Muhammad Taimoor Khan, MD

Rudilosso S, Urra X, Amaro S, Llull L, Renú A, Laredo C, et al. Timing and Relevance of Clinical Improvement After Mechanical Thrombectomy in Patients With Acute Ischemic Stroke. Stroke. 2019;50:1467–1472

Mechanical thrombectomy can prevent functional dependence in about half of the patients with acute ischemic stroke from proximal vessel occlusion. Dr. Rudilosso and his colleagues studied the relevance of the timing of clinical improvement in the prediction of long-term outcome in patients treated with mechanical thrombectomy. Patients who presented substantial clinical improvement SCI at the earliest assessment after MT had the highest odds for functional recovery at 3 months and an improvement >30% in National Institutes of Health Stroke Scale score NIHSS at the end of MT represents a reliable prognostic marker.

They found 334 patients (79.0%) in cohort of 423 patients treated with MT achieved good outcome (modified Rankin Scale score of 0-2 at 90-day follow-up). NIHSS scores were assessed before MT, at the end of MT (d0), at day 1 (d1), and at day 7 or discharge (d7). They measured the absolute difference and percentage changes of NIHSS scores overtime in comparison before thrombectomy. They classified patients in SCI subgroups according to the delay from MT to SCI (SCI-d0, SCI-d1, and SCI-d7). The most independent factor predicting SCI-d0 was successful reperfusion. They also found that age and glucose levels were not related with delay in SCI.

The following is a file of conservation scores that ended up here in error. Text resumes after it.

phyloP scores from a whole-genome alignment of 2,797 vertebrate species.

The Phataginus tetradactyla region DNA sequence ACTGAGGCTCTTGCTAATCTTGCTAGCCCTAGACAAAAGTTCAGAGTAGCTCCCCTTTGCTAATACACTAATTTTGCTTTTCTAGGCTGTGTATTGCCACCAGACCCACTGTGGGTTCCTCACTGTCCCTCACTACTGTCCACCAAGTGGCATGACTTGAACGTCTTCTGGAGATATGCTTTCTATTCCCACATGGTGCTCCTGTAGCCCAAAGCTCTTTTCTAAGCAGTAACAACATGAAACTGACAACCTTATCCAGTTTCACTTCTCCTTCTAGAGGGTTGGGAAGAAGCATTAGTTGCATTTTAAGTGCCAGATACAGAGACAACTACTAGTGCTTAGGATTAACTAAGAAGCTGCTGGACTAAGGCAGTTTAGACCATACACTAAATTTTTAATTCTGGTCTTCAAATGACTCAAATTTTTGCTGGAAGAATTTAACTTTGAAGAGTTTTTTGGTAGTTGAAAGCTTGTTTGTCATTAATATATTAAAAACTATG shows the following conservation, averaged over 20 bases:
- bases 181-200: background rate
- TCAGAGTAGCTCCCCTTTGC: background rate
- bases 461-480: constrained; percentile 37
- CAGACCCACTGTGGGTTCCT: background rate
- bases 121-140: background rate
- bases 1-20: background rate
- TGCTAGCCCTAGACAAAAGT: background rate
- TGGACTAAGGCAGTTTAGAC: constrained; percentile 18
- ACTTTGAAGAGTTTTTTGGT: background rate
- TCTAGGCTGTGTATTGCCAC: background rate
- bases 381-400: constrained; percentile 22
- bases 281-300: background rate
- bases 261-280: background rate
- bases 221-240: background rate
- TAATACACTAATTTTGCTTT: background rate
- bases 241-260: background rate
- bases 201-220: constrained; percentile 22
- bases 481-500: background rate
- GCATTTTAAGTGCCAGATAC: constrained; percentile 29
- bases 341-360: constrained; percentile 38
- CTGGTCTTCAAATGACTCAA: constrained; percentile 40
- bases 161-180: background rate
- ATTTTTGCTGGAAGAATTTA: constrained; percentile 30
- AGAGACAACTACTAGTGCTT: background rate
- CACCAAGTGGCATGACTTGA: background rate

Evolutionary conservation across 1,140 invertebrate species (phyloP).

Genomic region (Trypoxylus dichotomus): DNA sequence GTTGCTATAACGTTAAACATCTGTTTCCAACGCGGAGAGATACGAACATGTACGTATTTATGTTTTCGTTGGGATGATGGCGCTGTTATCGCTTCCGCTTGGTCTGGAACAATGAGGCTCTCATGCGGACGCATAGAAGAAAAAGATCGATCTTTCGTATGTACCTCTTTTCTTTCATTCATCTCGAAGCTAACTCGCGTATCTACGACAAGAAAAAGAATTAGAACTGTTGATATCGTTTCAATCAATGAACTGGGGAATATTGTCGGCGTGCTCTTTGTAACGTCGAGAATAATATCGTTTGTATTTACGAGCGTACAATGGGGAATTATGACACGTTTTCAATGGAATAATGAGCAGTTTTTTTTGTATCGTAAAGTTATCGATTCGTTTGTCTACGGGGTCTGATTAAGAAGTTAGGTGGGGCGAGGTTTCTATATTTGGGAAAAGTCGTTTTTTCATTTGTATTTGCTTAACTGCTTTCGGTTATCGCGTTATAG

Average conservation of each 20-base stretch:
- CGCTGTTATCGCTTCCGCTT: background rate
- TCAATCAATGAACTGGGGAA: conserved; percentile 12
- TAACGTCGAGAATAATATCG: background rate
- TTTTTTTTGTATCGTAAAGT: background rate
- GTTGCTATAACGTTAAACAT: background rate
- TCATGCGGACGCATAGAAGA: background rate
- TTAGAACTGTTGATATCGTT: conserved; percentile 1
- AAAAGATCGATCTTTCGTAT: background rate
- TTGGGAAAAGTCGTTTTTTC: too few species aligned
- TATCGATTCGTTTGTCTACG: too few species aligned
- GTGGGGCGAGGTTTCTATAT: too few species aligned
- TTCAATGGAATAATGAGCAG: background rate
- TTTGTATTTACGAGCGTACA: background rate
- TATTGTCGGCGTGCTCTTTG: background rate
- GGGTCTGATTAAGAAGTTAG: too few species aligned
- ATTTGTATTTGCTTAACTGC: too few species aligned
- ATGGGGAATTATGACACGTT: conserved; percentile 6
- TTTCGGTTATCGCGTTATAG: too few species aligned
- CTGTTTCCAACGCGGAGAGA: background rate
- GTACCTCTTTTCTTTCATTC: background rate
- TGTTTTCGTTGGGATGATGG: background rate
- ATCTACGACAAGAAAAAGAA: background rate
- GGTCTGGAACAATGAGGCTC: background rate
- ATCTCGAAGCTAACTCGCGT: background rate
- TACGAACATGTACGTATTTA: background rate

This study provides a good foundation for future studies to look for factors that will predict early clinical improvement after mechanical thrombectomy. SCI substantial clinical improvement along with grade of reperfusion after MT mechanical thrombectomy can find implications in clinical research as well.